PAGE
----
Calendar An icon of a desk calendar. Cancel An icon of a circle with a diagonal line across. Caret An icon of a block arrow pointing to the right. Email An icon of a paper envelope. Facebook An icon of the Facebook "f" mark. Google An icon of the Google "G" mark. Linked In An icon of the Linked In "in" mark. Logout An icon representing logout. Profile An icon that resembles human head and shoulders. Telephone An icon of a traditional telephone receiver. Tick An icon of a tick mark. Is Public An icon of a human eye and eyelashes. Is Not Public An icon of a human eye and eyelashes with a diagonal line through it. Pause Icon A two-lined pause icon for stopping interactions. Quote Mark A opening quote mark. Quote Mark A closing quote mark. Arrow An icon of an arrow. Folder An icon of a paper folder. Breaking An icon of an exclamation mark on a circular background. Camera An icon of a digital camera. Caret An icon of a caret arrow. Clock An icon of a clock face. Close An icon of the an X shape. Close Icon An icon used to represent where to interact to collapse or dismiss a component Comment An icon of a speech bubble. Comments An icon of a speech bubble, denoting user comments. Ellipsis An icon of 3 horizontal dots. Envelope An icon of a paper envelope. Facebook An icon of a facebook f logo. Camera An icon of a digital camera. Home An icon of a house. Instagram An icon of the Instagram logo. LinkedIn An icon of the LinkedIn logo. Magnifying Glass An icon of a magnifying glass. Search Icon A magnifying glass icon that is used to represent the function of searching. Menu An icon of 3 horizontal lines. Hamburger Menu Icon An icon used to represent a collapsed menu. Next An icon of an arrow pointing to the right. Notice An explanation mark centred inside a circle. Previous An icon of an arrow pointing to the left. Rating An icon of a star. Tag An icon of a tag. Twitter An icon of the Twitter logo. Video Camera An icon of a video camera shape. Speech Bubble Icon A icon displaying a speech bubble WhatsApp An icon of the WhatsApp logo. Information An icon of an information logo. Plus A mathematical 'plus' symbol. Duration An icon indicating Time. Success Tick An icon of a green tick. Success Tick Timeout An icon of a greyed out success tick. Loading Spinner An icon of a loading spinner.

New campaign on impact of hate crime aims to reach young people

The campaign was launched ahead of Holocaust Memorial Day (James Chapelard/Crimestoppers/PA)
The campaign was launched ahead of Holocaust Memorial Day (James Chapelard/Crimestoppers/PA)

A new campaign educating young people about the impact of hate crime and the importance of speaking up has been launched ahead of Holocaust Memorial Day.

Organised by Fearless.org, the youth service of the charity Crimestoppers, it features the voices of young people from across Scotland talking about their experiences of hate crime and prejudice-based bullying.

On the Fearless podcast, one young person who was the victim of a targeted assault because of his race and religion talks about how it affected his mental health.

Other young people explore living with a hidden disability, their sexuality, gender identity and the people who have supported them.

The initiative was launched to coincide with events around Holocaust Memorial Day on January 27.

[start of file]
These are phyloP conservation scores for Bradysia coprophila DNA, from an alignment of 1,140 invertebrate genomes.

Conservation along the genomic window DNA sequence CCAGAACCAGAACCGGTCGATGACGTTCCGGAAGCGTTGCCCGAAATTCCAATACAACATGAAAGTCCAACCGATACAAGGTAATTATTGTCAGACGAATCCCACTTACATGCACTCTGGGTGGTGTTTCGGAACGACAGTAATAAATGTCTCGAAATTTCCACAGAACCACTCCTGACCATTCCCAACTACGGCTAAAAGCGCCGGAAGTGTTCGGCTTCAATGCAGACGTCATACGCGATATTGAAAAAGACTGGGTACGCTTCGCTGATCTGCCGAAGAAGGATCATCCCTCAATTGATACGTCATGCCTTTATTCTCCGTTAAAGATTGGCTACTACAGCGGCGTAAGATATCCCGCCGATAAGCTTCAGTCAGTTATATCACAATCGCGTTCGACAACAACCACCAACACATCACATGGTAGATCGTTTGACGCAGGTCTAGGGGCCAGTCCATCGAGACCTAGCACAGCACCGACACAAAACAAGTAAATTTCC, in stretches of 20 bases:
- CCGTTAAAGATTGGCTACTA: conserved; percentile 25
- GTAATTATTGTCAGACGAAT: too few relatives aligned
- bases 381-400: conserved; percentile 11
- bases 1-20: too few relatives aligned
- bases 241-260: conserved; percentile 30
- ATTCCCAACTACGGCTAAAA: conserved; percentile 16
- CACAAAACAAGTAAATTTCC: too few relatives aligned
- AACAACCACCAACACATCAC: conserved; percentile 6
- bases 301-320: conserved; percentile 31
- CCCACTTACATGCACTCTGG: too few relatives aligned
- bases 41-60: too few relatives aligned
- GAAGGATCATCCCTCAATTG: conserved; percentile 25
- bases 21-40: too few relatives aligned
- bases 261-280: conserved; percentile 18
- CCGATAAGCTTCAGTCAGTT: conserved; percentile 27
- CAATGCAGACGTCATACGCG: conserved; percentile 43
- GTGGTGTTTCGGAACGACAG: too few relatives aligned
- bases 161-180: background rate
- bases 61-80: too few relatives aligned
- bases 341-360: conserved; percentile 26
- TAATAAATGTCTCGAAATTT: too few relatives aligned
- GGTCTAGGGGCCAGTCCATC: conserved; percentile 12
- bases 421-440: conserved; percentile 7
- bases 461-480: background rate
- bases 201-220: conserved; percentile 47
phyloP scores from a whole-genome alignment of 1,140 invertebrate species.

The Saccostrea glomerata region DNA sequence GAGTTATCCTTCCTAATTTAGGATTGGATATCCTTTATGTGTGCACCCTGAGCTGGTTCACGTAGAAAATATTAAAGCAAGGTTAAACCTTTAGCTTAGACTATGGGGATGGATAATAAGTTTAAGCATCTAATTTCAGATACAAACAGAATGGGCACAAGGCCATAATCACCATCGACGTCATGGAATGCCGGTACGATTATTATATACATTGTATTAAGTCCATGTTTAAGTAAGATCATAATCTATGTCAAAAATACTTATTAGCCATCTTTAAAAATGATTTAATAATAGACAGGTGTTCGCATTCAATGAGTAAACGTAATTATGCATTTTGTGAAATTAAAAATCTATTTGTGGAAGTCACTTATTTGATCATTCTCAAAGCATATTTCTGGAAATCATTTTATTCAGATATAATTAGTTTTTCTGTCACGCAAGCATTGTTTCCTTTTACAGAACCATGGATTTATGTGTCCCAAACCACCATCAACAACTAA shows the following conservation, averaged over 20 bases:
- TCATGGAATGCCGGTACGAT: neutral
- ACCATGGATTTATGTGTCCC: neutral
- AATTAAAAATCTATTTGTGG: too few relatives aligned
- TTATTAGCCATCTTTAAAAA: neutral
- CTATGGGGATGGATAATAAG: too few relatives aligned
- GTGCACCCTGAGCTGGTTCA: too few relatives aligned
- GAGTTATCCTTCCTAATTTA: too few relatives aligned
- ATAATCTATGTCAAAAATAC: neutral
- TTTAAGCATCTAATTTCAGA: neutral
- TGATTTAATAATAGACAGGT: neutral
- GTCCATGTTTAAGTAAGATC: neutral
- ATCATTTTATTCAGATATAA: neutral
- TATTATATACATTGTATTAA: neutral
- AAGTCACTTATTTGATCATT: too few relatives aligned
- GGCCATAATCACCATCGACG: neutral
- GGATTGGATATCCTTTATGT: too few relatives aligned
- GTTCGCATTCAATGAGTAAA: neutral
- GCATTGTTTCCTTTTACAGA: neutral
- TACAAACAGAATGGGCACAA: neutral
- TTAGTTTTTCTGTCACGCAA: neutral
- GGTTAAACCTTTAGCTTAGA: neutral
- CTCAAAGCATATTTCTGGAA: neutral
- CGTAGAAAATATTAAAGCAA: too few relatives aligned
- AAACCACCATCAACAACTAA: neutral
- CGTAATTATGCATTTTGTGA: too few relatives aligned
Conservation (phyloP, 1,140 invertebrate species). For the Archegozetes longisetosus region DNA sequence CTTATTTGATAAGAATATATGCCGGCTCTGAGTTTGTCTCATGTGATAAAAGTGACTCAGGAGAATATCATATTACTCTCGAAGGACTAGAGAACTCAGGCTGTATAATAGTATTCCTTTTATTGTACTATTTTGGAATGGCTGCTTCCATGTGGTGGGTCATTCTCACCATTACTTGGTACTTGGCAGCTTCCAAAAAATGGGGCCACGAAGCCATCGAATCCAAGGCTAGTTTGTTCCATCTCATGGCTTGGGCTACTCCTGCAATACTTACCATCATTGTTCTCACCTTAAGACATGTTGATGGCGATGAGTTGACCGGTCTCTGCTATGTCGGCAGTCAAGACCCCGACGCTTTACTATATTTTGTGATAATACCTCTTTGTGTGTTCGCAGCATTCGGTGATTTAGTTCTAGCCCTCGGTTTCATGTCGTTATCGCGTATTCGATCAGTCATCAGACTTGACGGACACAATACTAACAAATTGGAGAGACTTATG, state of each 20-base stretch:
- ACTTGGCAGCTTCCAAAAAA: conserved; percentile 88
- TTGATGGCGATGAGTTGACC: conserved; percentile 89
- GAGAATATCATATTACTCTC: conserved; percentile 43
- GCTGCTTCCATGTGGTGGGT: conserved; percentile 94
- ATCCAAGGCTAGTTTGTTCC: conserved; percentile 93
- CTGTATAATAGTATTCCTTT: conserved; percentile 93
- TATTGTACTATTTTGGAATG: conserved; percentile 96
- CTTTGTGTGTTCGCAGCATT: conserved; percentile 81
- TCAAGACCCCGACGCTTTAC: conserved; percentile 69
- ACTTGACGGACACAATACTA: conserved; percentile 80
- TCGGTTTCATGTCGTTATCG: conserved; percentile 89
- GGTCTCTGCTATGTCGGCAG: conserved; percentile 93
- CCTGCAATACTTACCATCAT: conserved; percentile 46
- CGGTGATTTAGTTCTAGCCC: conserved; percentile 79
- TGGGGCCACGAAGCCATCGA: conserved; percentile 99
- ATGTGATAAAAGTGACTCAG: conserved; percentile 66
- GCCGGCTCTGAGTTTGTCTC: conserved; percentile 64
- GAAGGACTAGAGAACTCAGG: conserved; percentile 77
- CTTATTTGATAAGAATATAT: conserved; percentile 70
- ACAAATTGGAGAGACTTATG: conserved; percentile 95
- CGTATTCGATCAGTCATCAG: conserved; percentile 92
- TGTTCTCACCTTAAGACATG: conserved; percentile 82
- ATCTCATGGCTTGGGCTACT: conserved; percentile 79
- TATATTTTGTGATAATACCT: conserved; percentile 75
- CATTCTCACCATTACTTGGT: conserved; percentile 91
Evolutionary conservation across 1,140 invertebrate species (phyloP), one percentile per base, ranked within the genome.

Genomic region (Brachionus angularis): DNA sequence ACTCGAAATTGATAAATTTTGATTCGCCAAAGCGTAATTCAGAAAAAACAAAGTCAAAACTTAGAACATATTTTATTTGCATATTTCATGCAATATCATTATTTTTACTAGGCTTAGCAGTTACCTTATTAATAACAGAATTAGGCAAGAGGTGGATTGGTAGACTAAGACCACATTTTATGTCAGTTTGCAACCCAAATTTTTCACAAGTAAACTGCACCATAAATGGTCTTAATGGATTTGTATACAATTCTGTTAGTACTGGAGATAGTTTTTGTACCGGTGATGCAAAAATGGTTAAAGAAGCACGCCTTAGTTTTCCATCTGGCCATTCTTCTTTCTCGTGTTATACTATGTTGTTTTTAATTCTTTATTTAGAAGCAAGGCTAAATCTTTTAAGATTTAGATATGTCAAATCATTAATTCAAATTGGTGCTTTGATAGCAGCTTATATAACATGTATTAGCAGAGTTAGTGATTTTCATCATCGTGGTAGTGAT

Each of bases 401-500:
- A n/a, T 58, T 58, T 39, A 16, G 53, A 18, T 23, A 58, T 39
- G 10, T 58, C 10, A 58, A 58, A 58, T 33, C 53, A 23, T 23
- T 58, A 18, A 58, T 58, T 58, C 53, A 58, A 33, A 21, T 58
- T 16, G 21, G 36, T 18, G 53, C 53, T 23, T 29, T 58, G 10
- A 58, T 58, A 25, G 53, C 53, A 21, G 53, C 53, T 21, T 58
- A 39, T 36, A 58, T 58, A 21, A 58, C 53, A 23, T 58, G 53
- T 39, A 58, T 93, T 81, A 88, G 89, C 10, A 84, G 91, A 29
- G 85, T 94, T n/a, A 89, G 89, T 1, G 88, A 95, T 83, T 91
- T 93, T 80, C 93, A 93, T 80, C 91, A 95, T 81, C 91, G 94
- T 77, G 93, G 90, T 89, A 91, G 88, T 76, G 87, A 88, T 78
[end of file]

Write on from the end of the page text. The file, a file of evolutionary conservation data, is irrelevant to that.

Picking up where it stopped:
Lyndsay McDade, Fearless national youth projects co-ordinator at Crimestoppers, said: “Holocaust Memorial Day isn’t just focused on commemorating the atrocities of the past.

“It very much encourages reflection on the prejudice, discrimination and hostility people face today – simply because of their identity.

“We know that the vast majority of young people are firmly anti-prejudice. Figures show that under-18s were responsible for just 6% of all recorded hate crime charges in Scotland last year.

“Therefore, this campaign aims to further explain to them the impact of hate crime and how they can challenge it, safely, amongst their peers, family and in their communities.

“If you are a victim of hate crime, I would strongly encourage you to tell a trusted adult, police or visit a Third Party Reporting Centre.

“If you have witnessed or are aware of who is responsible for hate crime, then you can speak up 100% anonymously to our charity at Fearless.org. We’re not able to trace your IP address or any contact details.”

As part of the initiative the charity will also be hosting a series of outreach events across the country.

The protected characteristics covered by hate crime legislation are disability, race, religion or belief, sexual orientation and transgender identity.

Equalities Minister Christina McKelvie MSP is supporting the campaign.

She said: “Education has a key role to play in building a society which actively challenges racism, eliminates discrimination and advances equality.

“On Holocaust Memorial Day and throughout the year, schools across Scotland are providing learning for children and young people that focus on the history and its impact on people and society today.

“The Scottish Government is committed to tackling all forms of discrimination and promoting a multi-faith and multi-cultural society based on mutual trust, respect and understanding.

“Projects such as Fearless educate young people on hate crime and prejudice. When young people are empowered to speak up, they are helping to make Scotland safer for everyone.”

– More information about the campaign can be found at https://crimestoppers-uk.org/fearless/professionals/fearless-scotland/hate-crime